Wednesday, July 30, 2014

Greece: Laying Bare the Mainland And On Beaches

Ruins among apartment buildings in Thessaloniki
If you truly want a trip to reflect and relax, enjoy natural beauty, gasp at fantastic views, ponder the past and simply feel alive, Greece provides. So long as you have patience and can ease easily into the Mediterranean mind-set – the birthplace of western civilization lives up to the hype. It’s Athens ancient history that attracts us, yet it’s tumultuous recent past has a much greater influence on today's society. Despite a lack of LGBT openness (even the police!?) and an initial hesitation in meeting new people (Greeks may generally be friendly, but not quite warm at first) – Greece’s location, between East & West, provides diversity in the (hot) people, (ruin-ed) architecture and (of course) food.

Headed to the Greek Isles first? Check out my subsequent blog (and video) here.


Gay-face takes root 300 B.C.
After a surprisingly enjoyable (friendly, liberal & beautiful!) stay in (often forgotten) Bulgaria, I arrived to Greece in Thessaloniki – basically a relaxed beach town (even if it’s Greece’s second largest city). Immediately you’re struck by the mosaic of history in parts & pieces throughout the city. Not knowing much about the historical details (maybe none are even known) – you’re still forced to reckon with it because it’s there, bare, worn in front of you. Ancient columns, beautiful sculpture, preserved & uncovered courts, thrones and temples - plus sometimes the guys even live up to those chiseled statutes!

For a city of a million, Thess measured-up with a small gay nightlife – sadly I only had a few nights to experience it. There are a few bars & listed restaurants but I mainly experienced the club, En Ola (translates basically to "Alive") it's Facebook works too! It has a unique, lit-up wall, visible in this terrible vid (showing why not to hire go-go boys as performance dancers), but for me it was difficult to meet people with loud music blaring and on a slow weekday night. Still, I chatted up an adorable scruffy-twink (possible?) – though soon after he was walking home with his friends.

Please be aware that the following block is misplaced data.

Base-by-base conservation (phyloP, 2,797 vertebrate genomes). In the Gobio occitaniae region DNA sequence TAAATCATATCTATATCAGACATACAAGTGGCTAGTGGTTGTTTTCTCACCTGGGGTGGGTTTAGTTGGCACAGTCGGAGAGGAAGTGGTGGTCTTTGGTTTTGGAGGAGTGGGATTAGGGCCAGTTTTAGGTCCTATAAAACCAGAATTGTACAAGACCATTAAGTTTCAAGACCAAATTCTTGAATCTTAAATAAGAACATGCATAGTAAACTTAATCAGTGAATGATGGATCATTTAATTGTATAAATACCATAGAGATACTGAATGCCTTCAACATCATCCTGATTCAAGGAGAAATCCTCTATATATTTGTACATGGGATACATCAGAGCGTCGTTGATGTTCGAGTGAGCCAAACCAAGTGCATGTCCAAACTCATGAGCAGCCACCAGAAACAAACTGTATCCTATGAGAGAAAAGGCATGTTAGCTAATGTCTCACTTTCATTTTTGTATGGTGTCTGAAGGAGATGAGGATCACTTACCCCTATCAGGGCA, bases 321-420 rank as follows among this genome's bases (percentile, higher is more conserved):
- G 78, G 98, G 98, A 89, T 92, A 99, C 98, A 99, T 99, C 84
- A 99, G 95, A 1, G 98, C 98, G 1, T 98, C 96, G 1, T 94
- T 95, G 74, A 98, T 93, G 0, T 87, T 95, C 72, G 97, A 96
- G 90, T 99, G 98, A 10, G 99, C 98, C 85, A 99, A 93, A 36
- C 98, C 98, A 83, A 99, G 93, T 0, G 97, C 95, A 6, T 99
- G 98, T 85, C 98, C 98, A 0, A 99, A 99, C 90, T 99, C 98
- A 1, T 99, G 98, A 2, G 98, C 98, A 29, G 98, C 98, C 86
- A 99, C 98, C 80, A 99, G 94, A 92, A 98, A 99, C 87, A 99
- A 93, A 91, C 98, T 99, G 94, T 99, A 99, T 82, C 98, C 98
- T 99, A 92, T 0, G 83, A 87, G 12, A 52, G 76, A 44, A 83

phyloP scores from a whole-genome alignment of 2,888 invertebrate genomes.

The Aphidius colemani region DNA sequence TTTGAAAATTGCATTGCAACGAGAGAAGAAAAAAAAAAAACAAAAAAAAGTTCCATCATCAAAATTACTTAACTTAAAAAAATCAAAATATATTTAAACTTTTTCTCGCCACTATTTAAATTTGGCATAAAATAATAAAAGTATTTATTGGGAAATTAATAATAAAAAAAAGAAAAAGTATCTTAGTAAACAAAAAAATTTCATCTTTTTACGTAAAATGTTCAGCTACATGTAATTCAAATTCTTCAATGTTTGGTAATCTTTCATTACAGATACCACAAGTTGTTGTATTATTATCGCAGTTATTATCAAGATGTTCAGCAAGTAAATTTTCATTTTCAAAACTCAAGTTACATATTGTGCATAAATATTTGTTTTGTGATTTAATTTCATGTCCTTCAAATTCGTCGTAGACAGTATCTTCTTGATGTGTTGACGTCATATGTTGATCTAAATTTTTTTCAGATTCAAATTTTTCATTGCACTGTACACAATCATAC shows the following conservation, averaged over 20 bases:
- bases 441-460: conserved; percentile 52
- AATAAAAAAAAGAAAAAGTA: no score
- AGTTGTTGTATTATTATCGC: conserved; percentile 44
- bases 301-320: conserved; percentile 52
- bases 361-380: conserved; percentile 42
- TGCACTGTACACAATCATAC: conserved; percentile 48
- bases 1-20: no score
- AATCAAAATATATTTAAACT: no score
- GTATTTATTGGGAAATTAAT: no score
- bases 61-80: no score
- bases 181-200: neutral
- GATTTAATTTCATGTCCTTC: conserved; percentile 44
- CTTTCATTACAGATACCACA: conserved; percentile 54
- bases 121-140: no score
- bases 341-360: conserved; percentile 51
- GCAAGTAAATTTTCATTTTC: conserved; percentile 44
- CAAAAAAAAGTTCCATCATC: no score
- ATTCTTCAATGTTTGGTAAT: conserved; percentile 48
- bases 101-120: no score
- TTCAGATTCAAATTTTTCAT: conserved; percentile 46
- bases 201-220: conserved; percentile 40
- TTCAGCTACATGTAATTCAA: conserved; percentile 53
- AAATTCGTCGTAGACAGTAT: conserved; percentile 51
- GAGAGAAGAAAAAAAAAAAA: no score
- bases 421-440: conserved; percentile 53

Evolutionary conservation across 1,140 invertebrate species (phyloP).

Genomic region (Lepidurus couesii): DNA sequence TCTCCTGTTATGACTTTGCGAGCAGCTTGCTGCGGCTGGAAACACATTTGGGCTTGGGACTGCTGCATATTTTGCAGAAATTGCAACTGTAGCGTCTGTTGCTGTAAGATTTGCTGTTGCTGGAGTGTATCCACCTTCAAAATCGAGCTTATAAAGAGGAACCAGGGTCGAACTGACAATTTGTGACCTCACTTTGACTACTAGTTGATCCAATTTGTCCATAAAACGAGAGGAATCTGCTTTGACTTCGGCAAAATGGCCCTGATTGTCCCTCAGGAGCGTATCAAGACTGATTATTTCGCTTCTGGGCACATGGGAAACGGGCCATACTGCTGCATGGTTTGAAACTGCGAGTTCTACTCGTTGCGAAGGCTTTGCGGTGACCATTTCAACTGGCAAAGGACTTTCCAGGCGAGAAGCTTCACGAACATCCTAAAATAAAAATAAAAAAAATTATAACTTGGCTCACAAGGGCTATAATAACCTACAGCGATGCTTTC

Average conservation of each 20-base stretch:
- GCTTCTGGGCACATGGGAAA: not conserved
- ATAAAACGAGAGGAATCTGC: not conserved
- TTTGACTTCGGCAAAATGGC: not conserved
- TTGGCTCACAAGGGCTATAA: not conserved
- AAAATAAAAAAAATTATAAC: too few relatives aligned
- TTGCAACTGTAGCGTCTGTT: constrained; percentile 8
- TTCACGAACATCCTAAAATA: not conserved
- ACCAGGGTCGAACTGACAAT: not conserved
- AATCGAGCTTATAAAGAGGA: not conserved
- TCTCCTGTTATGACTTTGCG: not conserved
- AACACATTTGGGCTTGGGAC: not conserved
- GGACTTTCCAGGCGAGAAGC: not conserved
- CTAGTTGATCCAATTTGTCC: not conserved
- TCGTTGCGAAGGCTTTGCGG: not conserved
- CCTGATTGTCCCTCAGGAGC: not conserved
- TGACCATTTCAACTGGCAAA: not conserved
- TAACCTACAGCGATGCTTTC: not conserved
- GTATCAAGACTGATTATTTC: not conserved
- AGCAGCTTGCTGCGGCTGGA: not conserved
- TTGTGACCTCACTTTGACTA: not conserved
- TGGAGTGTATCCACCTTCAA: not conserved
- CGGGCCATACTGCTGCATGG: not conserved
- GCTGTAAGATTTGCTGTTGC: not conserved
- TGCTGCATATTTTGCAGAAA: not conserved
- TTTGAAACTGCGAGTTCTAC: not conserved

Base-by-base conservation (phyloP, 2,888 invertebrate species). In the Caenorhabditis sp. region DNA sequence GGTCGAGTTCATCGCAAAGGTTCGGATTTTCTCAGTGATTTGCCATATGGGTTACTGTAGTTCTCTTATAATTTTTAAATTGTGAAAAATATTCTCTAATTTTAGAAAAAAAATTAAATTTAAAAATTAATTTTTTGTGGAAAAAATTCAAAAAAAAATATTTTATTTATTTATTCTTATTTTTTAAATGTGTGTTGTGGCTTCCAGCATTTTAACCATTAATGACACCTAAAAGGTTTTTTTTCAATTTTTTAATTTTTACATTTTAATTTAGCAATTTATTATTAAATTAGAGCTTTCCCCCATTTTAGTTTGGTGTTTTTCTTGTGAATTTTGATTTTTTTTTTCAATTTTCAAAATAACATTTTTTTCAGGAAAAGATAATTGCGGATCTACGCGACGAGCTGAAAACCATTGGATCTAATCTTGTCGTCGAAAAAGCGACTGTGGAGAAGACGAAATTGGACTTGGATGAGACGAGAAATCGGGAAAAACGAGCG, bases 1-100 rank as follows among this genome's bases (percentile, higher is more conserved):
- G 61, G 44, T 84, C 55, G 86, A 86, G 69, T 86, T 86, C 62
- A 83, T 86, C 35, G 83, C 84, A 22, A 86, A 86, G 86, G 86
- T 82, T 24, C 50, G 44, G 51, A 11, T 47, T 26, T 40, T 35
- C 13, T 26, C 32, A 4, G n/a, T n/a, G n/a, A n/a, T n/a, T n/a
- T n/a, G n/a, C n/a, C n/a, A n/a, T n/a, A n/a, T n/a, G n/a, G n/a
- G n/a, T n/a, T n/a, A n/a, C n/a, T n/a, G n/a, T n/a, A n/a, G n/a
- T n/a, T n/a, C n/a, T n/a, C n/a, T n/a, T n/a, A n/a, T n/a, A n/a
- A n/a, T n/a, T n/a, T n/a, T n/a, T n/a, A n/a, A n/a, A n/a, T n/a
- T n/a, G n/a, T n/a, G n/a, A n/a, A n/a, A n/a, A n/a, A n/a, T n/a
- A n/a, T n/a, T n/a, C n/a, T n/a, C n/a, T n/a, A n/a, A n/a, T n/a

Like what you're reading? Get LGBT-related world travel news every Thursday in your inbox!


View of the Acropolis from Monastiraki Square

From Thessaloniki in the north, Athens can be reached via train, across breathtaking mountains and even the famed Mt. Olympus! Upon entering this gritty, dusty city you see results of the recent “crisis” – the economic downturn here has hurt everyone, but from day-to-day activities you can't tell. People are still living, partying, enjoying – and subsisting; and that’s the reality here. If you can subsist, you can live. The weather is great, beaches are beautiful and people are friendly, once you get past initial hesitations.

Hellenic pubic shave pattern

In the city you must visit the Archeological Museum – which is filled with the most homo-erotic stuff I've seen since last night – plus it houses the first known analog computer, discovered in a shipwreck in 1900! Also after seeing the actual Acropolis – walk down to the Acropolis Museum, which has some of its pieces; the UK still has all the best stuff. Previous UK arguments for not returning the "marbles" included "Greece had no where to put them"– now the British Museum has a nice long (political garbage) excuse for keeping them but with the beautiful Acropolis Museum many including George Clooney & Bill Murry (after starring in Monuments Men) have called for their return. Let's face it – it makes sense to see a historical record together in one spot!